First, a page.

Moonrise Kingdom (2012)
Dir: Wes Anderson
The films of Wes Anderson are not to everyone’s taste… but I quite like them!
Sam is a 12 year-old boy at scout training camp, who decides that he’s had enough of not getting on with the other scouts and wants to be with the girl he met a year ago and has been writing to, Suzy. So, he escapes and the two of them run away together making full use of Sam’s survival skills. On the search for the young lovers however are Suzy’s parents (Bill Murray and Frances McDormand), local cop (Bruce Willis) and all the scouts and their scout master (Edward Norton).
Straight away you can’t help but notice the film’s distinctive cinematography with a slightly aging but warm hue. The cinematography was done by Robert Yeoman who has worked with Wes Anderson on all of his films, and this consistency in style makes these films instantly recognisable. It is lovely in this case, like an Instagram filter almost, making everything feel slightly nostalgic in the way it looks and giving a lovely effect to all the exterior scenery especially.
Bob Balaban serves as an on-screen narrator who pops up in a few scenes, and his character sets up the location and time in a nicely quirky and understated way. This works in well with the very efficient storytelling, the film runs at a length of 94 minutes, and none is really wasted. We’re straight in with the story, there’s no setting it up before Sam’s brilliant escape and we’re on the search for the children in less than 15 minutes. At first the focus is on the search parties rather than the missing children, then we see more about them and how they met and came to this point of running away together. All of this is done with a quirky and unique style that I personally really enjoy.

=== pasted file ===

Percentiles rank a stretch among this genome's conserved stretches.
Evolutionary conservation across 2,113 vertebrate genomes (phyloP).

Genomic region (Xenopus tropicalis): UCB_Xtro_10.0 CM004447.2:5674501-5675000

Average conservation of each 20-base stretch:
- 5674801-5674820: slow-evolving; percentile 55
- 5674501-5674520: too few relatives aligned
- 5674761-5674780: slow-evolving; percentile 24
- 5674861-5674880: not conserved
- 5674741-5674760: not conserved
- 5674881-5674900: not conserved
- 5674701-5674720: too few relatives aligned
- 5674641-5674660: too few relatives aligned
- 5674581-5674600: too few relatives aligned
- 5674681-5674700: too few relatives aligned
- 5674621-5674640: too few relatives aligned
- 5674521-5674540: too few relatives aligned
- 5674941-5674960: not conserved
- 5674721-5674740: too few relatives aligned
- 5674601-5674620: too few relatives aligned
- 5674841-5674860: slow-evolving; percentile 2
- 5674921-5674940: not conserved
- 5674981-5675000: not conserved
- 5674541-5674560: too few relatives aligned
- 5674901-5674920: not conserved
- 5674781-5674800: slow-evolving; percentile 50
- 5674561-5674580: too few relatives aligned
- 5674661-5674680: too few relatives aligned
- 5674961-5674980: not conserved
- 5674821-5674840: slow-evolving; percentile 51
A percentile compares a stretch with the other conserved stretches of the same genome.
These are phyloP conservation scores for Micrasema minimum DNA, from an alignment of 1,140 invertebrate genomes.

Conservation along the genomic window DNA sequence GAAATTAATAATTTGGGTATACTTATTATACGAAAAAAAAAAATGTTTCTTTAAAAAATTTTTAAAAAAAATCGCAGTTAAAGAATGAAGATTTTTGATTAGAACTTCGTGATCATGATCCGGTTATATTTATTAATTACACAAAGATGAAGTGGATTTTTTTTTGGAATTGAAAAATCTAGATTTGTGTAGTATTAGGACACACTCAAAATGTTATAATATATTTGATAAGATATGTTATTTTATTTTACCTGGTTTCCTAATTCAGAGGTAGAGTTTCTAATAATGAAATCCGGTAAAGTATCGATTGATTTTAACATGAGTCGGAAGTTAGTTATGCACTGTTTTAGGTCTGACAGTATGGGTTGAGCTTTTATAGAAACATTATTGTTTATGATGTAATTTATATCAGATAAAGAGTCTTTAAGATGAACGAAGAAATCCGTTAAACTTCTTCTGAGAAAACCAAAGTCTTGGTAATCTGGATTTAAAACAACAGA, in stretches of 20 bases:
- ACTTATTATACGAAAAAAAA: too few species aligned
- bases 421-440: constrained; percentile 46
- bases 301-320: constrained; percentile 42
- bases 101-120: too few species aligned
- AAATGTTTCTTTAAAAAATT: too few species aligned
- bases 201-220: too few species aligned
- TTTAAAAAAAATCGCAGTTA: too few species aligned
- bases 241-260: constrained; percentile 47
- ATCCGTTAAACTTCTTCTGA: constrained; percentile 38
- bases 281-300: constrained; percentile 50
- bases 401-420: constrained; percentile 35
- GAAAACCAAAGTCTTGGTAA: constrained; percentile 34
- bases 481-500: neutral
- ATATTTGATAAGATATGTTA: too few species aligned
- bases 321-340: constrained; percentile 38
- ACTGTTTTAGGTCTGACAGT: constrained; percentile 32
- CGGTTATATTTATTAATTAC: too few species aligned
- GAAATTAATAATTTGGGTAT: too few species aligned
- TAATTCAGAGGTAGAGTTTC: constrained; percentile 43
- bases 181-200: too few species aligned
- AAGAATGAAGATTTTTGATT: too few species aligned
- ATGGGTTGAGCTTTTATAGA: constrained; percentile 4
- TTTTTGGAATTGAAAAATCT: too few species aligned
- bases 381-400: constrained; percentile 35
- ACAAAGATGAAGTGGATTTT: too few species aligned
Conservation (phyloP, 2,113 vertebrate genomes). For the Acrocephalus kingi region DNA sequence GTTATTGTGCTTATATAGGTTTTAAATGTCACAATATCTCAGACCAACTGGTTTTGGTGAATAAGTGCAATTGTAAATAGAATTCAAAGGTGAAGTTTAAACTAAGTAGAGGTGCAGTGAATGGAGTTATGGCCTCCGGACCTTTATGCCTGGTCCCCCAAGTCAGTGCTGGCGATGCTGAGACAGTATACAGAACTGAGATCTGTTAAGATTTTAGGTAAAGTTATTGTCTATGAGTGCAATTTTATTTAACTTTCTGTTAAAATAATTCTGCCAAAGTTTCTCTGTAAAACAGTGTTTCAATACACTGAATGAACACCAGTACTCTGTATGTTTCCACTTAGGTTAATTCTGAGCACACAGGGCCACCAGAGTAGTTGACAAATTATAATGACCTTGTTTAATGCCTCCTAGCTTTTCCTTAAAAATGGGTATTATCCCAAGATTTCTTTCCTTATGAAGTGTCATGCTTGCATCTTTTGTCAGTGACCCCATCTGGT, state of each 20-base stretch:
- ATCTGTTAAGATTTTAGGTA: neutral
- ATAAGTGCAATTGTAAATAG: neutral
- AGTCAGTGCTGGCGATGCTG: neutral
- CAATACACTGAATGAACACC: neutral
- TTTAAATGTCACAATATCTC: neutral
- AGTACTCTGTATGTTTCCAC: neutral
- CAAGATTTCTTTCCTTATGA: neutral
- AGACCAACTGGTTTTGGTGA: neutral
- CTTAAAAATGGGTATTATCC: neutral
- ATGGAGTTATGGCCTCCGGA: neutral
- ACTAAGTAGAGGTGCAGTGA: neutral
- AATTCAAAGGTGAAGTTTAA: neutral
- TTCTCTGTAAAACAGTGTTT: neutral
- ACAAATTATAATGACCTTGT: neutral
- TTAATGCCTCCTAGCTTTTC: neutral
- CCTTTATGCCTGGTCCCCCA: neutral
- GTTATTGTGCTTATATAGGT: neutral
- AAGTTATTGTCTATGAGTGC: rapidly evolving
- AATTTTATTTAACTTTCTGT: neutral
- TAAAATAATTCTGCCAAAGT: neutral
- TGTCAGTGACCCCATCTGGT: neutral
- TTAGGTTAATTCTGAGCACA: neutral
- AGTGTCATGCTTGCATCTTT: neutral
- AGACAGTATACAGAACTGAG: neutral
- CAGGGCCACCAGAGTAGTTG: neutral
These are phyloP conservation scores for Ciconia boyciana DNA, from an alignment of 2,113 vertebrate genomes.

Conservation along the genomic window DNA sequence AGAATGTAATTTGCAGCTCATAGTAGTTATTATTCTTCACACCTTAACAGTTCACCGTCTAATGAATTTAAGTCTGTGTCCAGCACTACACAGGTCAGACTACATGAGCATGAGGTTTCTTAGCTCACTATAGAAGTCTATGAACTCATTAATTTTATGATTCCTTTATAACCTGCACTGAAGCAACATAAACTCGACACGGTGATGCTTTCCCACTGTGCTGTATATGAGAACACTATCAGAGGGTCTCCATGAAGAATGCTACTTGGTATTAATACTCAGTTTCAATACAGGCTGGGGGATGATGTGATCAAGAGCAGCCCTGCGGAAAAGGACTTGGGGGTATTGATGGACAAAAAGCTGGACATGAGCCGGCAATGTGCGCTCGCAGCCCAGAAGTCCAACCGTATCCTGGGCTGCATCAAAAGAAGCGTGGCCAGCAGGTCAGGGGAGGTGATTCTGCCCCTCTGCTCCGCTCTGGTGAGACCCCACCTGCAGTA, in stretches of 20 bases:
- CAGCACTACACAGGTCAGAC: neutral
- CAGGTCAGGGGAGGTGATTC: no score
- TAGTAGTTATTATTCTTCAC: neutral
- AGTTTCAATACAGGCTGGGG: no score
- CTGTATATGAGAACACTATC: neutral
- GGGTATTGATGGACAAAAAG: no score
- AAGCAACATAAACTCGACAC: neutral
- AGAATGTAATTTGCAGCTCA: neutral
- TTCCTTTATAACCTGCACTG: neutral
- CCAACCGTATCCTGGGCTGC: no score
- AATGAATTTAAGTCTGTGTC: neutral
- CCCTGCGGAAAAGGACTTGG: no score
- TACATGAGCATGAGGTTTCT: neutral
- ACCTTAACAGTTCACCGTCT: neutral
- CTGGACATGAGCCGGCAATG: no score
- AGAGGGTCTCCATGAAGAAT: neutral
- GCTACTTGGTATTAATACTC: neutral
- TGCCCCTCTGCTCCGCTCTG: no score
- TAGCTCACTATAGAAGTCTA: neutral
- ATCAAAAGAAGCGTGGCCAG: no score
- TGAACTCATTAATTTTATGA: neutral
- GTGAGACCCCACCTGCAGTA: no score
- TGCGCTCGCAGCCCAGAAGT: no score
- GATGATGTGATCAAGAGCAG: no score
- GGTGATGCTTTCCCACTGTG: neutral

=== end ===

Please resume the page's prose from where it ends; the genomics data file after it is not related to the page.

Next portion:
One of the best parts is the scout troop. All the boys are given distinctive personalities, and they steal some of the best moments, a particularly funny one being when the embark on the search and decide that as Sam is a troubled child none of them should go unarmed.
There’s also some wonderful elements to the editing, with one particular cut to avoid showing someone getting stabbed with scissors, the scene is cut with a flash of an image of scissors on screen, then people running away.
The two young leads are excellent, and have been nominated for awards for their roles (results are still pending). The other actors work well in their roles too, it’s especially nice seeing Bruce Willis in a part that’s completely different from his usual action roles. Tilda Swinton has a small part too with a character who is brilliantly referred to as ‘Social Services’.
I thought the whole film was superb, through the story, cast, editing and also the music. It’s worth watching through the credits to the end as a lovely little homage is paid to the score. If you’ve never liked Wes Anderson’s films before, then this is probably not going to change your opinion, but if you did enjoy anything like ‘The Royal Tenenbaums’ or Anderson’s films since then, you’ll probably find this a really beautiful and touching way to spend an hour and a half.